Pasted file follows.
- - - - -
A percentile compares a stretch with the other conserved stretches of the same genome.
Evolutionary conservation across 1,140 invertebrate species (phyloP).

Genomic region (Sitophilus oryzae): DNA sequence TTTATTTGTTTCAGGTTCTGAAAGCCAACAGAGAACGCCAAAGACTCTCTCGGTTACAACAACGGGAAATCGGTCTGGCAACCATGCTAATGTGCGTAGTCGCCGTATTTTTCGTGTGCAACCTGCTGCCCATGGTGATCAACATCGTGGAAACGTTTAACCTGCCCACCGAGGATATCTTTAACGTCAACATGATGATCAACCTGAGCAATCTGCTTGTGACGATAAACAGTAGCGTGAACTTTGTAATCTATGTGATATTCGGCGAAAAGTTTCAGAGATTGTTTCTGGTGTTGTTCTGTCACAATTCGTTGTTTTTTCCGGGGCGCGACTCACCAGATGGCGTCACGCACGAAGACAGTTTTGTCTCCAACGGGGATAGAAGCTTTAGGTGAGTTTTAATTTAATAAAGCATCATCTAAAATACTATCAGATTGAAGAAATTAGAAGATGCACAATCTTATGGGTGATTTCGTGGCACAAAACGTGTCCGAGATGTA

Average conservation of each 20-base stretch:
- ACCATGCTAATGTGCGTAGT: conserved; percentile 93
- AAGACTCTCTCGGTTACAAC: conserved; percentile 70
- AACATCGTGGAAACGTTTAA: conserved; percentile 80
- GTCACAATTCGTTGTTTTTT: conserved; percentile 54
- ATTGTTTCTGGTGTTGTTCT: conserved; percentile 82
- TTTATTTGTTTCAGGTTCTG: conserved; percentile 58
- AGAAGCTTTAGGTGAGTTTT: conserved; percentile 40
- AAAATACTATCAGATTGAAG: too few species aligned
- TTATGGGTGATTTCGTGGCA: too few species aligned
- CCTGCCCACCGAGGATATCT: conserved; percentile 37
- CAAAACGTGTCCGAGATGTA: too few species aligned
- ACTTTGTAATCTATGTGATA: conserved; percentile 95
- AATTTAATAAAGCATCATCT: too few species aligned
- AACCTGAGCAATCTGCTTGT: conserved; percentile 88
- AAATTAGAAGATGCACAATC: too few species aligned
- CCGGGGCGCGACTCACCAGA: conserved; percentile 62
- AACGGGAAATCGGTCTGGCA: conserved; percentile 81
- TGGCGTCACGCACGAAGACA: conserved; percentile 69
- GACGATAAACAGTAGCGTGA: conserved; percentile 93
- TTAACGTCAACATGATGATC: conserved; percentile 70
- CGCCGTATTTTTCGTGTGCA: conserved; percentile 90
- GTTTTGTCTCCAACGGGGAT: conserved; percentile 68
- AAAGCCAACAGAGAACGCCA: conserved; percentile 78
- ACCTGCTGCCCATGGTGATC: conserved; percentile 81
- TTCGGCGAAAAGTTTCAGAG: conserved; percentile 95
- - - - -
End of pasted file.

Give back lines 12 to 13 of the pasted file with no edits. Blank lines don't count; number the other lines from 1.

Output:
- AAAATACTATCAGATTGAAG: too few species aligned
- TTATGGGTGATTTCGTGGCA: too few species aligned